Since its introduction for the last model year, Outback has garnered many awards based on delivering a total package: outstanding fuel economy, innovative technology, convenience features specifically designed for traditional Outback owners, and a comfortable and spacious interior.
Mechanical features and systems enable the Outback 2.5i to reach an EPA-rated 29 miles per gallon highway4 (equipped with optional Lineartronic CVT [Continuously Variable Transmission] with 6-speed manual mode). Other mechanicals that enable traditional Outback capabilities include the standard 6-speed manual transmission for the 2.5i, Symmetrical All-Wheel Drive, and SUBARU BOXER engines. The top-of-the line Outback 3.6R has a 5-speed adaptive electronic automatic transmission with manual mode paddle shifters.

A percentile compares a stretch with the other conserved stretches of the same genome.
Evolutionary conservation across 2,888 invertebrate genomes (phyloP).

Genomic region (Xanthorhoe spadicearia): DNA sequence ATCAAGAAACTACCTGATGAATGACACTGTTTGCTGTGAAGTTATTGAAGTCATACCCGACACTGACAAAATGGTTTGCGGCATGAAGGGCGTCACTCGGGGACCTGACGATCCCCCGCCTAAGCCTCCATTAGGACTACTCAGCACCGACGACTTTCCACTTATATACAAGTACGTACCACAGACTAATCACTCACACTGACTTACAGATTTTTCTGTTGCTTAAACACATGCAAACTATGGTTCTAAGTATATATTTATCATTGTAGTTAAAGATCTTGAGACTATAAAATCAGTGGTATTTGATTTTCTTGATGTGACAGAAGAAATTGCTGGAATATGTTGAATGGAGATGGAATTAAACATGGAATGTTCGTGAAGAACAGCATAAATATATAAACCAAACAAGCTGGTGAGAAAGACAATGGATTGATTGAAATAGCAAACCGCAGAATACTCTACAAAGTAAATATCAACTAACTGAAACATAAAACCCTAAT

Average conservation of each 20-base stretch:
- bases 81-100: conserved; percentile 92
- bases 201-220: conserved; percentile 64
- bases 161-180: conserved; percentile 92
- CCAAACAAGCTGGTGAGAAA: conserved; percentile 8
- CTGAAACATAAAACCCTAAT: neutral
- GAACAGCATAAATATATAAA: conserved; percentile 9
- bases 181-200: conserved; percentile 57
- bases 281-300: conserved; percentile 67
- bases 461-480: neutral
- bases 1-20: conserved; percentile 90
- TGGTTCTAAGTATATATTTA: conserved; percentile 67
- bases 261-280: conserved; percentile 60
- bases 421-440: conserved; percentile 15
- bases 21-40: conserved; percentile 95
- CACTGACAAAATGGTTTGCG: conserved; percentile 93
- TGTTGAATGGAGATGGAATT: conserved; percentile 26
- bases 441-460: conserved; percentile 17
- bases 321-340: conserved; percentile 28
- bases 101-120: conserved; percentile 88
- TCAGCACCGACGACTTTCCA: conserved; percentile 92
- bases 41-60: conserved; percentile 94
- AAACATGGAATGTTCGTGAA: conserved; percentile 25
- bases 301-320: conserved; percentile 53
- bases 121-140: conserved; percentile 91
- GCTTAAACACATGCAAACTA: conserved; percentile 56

Convenience features include the standard roof rails with integrated cross bars. With a capacity of up to 150 pounds, the cross bars stow along the rails when not in use, thereby reducing wind noise. Most Subaru accessories from previous years fit these cross bars.
The 60/40-split flat-folding rear seatback and myriad of storage compartments and holders also improve the vehicle's convenience. Storage includes the provision for the cargo area's retractable cover to be stashed under the cargo floor when not in use.
Expanded interior space from the previous model adds to occupant comfort. The host of comfort features include reclining rear seatback, enhanced electronics such as Bluetooth®5 wireless phone and audio capability, and improved audio systems.
For more about the 2011 Subaru Outback, go to www.subaru.com.
Also, find more detail in Drive's coverage of the 2010 Outback in the Summer 2009 issue.
1 XM is a registered trademark of XM Satellite Radio, Inc.
2 harman/kardon is a registered trademark of Harman International Industries, Inc.
3 HomeLink is a registered trademark of Johnson Controls.
4 2011 EPA fuel economy estimates. Actual mileage may vary.
5 Bluetooth is a registered trademark of Bluetooth SIG, Inc.